We've upped our positive environmental impacts 💛
We have recently partnered with One Tribe Global, a certified B-Corp, to protect endangered rainforests, and the indigenous tribes and biodiversity that call them home.
For every newsletter sign-up, we donate to One Tribe to protect 5 trees 🌳🌴
How does it work?
Every month One Tribe collects our donations based on our new subscriber number. One Tribe then makes payments to various rainforest charities which distribute the funds to on-the-ground projects to save and continually protect the land. All our donations are logged, we can see which projects our donations are helping to fund, and our climate impact stats are updated monthly.
If you'd like to join our mailing list and protect five trees click here.
Trees and other plants, like all living things, are made up of carbon. But when forests are cleared or burned, much of that carbon ends up in the atmosphere — similar to burning fossil fuels. This carbon changes the planet’s climate and contributes to rising temperatures, stronger storms, more severe droughts and rising sea levels.
Deforestation is a significant contributor of climate change-causing greenhouse gases. Studies indicate that tropical deforestation accounts for up to 15% of net global carbon emissions each year. That’s about the same as every car, truck, bus, plane, ship and train on the planet combined. That’s because nearly 70,000 acres of tropical forest are lost every day. But if you prevent deforestation, all that carbon remains safely stored away in the forests. So by protecting forests, Rainforest Trust prevents deforestation — and by doing so, prevents emissions.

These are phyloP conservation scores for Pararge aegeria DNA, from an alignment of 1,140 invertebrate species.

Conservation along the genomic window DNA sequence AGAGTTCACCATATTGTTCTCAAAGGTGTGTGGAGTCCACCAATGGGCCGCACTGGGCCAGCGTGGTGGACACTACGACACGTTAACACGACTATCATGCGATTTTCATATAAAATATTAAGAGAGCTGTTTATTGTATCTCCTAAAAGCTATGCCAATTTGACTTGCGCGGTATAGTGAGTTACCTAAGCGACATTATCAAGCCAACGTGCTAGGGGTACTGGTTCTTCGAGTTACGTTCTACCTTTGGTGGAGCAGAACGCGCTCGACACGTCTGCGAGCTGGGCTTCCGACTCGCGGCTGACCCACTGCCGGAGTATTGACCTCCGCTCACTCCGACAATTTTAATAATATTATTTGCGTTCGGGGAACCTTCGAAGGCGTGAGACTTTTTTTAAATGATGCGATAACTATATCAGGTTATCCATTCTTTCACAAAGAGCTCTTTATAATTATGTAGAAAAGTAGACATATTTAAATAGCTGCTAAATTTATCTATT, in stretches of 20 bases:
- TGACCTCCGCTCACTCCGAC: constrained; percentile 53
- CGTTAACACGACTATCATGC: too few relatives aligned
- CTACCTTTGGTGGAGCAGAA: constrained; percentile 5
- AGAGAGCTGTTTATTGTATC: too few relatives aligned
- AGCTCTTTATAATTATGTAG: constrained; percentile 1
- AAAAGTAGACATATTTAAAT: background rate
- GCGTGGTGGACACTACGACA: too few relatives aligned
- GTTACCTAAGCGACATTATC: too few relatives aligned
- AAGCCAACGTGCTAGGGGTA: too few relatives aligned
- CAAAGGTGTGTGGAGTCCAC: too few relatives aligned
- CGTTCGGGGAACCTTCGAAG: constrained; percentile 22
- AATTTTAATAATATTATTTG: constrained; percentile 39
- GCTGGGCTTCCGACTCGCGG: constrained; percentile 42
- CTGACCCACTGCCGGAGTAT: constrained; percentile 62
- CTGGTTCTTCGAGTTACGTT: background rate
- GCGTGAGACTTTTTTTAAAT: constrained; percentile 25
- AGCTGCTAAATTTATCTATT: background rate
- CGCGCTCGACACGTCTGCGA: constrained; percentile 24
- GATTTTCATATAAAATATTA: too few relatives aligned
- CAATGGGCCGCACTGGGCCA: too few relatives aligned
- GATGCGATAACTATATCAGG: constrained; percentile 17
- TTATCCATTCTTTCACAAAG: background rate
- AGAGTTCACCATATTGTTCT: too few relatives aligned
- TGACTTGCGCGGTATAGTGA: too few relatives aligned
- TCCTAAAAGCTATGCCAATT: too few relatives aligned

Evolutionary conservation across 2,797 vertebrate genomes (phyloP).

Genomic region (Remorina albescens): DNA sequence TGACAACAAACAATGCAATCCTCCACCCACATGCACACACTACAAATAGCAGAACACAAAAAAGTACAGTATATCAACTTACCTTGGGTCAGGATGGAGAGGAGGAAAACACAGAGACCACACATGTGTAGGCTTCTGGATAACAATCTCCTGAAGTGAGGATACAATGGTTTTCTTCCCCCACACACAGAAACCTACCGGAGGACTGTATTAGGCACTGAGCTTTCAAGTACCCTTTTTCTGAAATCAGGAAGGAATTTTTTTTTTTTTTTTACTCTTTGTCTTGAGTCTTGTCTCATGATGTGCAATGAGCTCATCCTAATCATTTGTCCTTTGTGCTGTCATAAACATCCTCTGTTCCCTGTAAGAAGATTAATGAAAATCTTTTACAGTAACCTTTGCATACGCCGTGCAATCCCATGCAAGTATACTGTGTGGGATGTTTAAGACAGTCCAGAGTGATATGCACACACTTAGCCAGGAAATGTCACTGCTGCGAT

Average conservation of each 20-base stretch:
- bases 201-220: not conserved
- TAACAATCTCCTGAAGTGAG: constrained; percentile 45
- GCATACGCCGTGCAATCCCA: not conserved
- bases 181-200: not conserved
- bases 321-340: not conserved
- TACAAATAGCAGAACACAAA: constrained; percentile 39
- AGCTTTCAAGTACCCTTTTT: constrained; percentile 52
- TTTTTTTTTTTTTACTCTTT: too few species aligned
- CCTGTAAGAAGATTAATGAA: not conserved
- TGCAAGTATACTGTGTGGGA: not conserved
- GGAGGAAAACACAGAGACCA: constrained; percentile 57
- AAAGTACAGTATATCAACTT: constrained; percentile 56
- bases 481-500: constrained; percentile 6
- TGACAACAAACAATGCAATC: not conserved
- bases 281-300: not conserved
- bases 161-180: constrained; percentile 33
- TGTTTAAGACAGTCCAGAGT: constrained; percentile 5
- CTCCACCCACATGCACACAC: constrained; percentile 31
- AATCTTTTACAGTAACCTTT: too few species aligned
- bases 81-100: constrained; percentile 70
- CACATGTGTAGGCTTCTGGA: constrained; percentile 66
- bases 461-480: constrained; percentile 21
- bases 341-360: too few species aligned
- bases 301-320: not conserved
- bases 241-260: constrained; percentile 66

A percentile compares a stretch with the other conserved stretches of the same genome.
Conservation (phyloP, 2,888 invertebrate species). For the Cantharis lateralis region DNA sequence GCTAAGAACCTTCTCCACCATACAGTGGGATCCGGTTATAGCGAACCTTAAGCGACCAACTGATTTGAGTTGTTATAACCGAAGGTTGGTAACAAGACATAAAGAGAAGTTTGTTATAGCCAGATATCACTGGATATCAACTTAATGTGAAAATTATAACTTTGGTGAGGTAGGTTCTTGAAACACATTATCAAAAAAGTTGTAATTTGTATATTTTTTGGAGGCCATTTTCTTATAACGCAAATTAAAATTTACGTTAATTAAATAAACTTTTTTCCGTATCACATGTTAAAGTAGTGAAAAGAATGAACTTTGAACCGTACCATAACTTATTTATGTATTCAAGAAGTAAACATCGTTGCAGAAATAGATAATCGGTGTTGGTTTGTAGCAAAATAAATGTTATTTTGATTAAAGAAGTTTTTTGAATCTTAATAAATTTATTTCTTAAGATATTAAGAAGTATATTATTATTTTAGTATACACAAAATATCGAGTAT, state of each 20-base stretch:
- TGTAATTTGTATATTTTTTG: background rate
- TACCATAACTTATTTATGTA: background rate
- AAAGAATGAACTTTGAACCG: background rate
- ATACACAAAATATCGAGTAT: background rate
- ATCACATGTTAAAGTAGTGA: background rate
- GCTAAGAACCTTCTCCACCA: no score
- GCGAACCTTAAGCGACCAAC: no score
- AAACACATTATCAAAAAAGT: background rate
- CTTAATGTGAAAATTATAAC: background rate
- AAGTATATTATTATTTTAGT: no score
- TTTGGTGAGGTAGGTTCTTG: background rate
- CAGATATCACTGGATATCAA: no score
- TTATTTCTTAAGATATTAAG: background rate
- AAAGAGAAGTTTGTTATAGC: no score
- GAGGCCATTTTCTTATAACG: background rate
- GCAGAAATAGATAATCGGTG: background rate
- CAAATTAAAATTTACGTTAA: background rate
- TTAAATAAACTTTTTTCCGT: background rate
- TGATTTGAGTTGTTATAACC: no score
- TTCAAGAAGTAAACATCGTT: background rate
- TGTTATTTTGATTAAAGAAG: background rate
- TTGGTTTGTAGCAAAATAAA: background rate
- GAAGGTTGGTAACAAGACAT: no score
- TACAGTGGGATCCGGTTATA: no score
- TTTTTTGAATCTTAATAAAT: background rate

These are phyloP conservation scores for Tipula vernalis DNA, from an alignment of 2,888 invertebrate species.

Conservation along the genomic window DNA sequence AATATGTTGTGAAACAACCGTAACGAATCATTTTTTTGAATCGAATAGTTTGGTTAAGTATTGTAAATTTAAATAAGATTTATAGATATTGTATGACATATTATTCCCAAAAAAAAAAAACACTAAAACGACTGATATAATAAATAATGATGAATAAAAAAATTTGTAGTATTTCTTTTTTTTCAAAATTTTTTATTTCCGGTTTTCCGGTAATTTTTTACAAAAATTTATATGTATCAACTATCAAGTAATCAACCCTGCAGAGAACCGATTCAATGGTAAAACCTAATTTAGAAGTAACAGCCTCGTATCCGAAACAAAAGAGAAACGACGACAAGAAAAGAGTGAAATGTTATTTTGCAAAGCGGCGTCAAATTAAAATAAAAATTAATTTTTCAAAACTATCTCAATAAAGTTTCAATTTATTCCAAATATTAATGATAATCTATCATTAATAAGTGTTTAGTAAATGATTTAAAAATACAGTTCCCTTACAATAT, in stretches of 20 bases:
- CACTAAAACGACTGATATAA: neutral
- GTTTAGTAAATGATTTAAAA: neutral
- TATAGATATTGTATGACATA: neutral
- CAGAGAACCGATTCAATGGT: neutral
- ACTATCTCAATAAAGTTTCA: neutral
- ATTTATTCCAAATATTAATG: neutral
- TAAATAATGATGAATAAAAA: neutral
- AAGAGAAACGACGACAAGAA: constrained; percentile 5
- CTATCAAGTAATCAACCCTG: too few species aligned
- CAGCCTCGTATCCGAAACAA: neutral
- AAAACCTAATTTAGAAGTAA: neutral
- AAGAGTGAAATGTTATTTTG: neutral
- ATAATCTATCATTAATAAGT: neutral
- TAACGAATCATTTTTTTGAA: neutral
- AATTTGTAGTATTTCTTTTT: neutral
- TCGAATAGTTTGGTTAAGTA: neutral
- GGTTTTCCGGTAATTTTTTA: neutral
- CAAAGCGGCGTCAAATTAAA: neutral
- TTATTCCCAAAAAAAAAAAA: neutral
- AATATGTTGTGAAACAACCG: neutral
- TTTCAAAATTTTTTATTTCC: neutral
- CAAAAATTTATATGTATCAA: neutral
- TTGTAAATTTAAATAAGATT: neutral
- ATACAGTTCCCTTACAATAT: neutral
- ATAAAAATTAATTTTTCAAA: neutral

(One Tribe, 2022)
Why protect trees and not plant new ones?
To put it simply, protecting existing trees is much more impactful than planting new ones in terms of in terms of carbon absorbed. This is because it takes quite a long time (usually a few decades) for trees to come to full maturity and play their part in absorbing substantial amounts of CO2 from the atmosphere. As shown in the image below, it is predicted that planting one new tree will absorb and store 53.1 kilos of carbon by 2030, whereas protecting 20 existing trees will absorb 3900 kilos of carbon by 2030.
Image courtesy of One Tribe
How do the rainforest projects *actually* protect rainforests?
Here's the 3 ways One Tribe's rainforest protection partners actually work to protect rainforest... to learn more about exactly how they do it click here.
1. Land Titling
Indigenous people often live on land their ancestral land but have no legal rights to it. This leaves the land at risk from logging, mining, oil and gas extraction and agriculture. Creating land titles for indigenous people in these areas gives them the legal rights to live on their land, so that they can continue living there in a sustainable way, and protecting them, and the plants and animals there from these threats.
Our partners also protect rainforest through the creation of National Parks or other officially recognised protection areas. Scientific research data is used to demonstrate the value of an area based on the plants and animals that live there, particularly when those animals are endangered. It is a tried and tested method to protect large areas of rainforest and the species that live there.
This is by far the most expensive way to protect rainforest and so is used generally for smaller areas of rainforest that have critically endangered species that would go extinct if the land was not purchased and protected. Once the land is purchased the land is monitored and managed to ensure its protection long term.
(One Tribe, 2022)
Sounds great doesn't it?
If this sounds like something you'd like to support, join our email community and protect five trees by clicking here.
If you want to learn more about other ways we work to reduce our negative impacts on the planet, you can read about our environmental commitments here.